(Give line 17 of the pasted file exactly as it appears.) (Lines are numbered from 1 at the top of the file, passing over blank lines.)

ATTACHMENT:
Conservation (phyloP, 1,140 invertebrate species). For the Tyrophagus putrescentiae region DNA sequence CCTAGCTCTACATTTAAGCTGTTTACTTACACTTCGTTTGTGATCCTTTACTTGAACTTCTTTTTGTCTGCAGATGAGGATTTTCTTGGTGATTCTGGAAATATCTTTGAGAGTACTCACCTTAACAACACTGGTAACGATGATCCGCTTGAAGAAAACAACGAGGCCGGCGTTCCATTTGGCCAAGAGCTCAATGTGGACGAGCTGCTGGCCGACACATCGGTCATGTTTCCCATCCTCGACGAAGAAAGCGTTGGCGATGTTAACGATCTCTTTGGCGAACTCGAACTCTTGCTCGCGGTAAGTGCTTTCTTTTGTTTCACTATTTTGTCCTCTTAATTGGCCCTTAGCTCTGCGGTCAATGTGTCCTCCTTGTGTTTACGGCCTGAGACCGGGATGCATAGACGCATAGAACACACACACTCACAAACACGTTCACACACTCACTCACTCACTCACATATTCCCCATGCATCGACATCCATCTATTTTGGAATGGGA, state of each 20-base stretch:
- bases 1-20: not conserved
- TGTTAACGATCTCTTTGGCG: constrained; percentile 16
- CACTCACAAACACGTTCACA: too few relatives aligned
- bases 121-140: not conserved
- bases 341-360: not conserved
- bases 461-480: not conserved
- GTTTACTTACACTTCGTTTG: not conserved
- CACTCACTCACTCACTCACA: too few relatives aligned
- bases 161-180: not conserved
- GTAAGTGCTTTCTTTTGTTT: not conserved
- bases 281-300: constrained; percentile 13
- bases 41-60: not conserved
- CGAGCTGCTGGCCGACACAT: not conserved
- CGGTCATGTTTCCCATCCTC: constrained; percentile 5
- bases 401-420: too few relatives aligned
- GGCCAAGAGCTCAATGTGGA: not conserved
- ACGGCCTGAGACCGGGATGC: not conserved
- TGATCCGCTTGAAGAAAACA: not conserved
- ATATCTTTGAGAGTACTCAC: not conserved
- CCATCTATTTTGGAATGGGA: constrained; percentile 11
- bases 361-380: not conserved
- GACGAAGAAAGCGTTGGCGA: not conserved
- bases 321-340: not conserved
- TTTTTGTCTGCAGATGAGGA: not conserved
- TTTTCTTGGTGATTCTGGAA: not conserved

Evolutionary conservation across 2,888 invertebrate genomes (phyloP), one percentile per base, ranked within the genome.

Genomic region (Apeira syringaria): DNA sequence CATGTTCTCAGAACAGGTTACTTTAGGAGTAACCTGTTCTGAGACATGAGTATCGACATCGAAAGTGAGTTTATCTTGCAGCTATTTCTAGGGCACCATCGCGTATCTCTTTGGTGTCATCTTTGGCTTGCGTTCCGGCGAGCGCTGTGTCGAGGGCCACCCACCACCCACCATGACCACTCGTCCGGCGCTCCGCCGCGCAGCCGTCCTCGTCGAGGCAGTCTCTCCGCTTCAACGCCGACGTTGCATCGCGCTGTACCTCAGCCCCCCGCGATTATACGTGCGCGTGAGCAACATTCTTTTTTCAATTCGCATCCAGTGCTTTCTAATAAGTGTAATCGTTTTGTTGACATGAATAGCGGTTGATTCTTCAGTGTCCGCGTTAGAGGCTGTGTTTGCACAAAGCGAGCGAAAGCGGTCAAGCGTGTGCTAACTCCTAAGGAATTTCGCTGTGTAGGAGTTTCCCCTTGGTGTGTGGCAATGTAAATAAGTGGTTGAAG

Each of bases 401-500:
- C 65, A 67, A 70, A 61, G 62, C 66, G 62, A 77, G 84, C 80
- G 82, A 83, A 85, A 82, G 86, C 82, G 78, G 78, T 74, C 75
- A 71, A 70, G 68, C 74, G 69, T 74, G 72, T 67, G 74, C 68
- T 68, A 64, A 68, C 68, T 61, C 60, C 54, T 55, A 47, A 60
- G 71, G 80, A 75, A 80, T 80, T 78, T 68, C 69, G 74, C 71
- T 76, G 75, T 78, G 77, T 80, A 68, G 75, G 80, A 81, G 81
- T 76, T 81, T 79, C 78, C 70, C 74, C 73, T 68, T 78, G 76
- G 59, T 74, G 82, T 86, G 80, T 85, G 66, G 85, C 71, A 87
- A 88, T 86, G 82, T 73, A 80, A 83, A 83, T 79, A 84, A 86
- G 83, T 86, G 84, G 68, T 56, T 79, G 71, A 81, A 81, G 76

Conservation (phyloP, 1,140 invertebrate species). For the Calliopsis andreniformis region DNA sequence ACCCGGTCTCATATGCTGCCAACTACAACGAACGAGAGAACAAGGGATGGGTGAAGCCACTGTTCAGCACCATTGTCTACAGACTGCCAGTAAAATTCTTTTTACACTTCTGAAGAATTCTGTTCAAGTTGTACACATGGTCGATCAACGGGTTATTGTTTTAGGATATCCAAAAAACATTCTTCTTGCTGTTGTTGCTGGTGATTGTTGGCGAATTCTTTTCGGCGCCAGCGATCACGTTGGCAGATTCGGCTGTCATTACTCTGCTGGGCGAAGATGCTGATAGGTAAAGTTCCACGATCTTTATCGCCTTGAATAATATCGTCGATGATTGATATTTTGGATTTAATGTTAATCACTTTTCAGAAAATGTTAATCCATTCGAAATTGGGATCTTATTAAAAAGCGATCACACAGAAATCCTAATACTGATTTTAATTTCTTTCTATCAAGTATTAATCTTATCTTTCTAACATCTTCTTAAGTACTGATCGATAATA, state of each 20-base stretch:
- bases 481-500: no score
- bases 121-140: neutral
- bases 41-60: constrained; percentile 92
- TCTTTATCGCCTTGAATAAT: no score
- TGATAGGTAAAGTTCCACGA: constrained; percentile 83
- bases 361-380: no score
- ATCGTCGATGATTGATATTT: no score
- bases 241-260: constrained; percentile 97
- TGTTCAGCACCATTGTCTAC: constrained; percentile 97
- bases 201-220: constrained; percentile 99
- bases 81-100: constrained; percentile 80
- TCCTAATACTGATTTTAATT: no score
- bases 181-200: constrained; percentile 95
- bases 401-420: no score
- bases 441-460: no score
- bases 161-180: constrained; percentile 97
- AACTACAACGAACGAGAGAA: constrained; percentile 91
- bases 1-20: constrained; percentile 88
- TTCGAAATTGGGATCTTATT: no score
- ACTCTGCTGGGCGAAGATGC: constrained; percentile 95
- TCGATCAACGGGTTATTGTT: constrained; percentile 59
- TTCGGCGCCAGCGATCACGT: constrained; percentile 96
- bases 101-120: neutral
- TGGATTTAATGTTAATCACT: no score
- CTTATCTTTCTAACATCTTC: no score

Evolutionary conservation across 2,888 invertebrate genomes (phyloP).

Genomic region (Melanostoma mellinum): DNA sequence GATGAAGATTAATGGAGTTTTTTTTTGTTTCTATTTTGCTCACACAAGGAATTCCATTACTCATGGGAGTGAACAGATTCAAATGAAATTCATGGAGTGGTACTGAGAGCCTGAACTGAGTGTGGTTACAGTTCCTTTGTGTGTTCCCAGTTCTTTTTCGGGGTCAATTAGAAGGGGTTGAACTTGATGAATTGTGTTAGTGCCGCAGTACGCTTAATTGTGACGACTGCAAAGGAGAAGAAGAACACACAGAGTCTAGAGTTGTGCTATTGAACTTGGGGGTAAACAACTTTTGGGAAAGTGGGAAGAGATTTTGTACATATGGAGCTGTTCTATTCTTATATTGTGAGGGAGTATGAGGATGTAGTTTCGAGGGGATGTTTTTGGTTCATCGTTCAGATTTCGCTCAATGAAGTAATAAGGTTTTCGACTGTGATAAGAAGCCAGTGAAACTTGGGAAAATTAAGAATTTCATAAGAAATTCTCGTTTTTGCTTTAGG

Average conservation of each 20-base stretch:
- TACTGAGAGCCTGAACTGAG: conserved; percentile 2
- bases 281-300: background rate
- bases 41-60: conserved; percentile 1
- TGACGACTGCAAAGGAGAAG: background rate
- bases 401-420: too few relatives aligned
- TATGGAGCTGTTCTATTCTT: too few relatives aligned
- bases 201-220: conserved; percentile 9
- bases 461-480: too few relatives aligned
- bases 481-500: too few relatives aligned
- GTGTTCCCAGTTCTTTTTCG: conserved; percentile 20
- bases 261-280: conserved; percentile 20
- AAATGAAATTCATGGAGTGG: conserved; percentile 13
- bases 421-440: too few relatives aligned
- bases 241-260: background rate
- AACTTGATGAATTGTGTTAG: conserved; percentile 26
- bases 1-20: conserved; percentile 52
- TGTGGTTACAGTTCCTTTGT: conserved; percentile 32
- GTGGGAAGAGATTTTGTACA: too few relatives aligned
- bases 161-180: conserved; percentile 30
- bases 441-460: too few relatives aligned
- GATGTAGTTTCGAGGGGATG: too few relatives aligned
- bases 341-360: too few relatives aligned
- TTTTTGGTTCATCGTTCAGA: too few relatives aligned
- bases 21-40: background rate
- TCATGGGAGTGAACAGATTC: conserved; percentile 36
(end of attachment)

- GGCCAAGAGCTCAATGTGGA: not conserved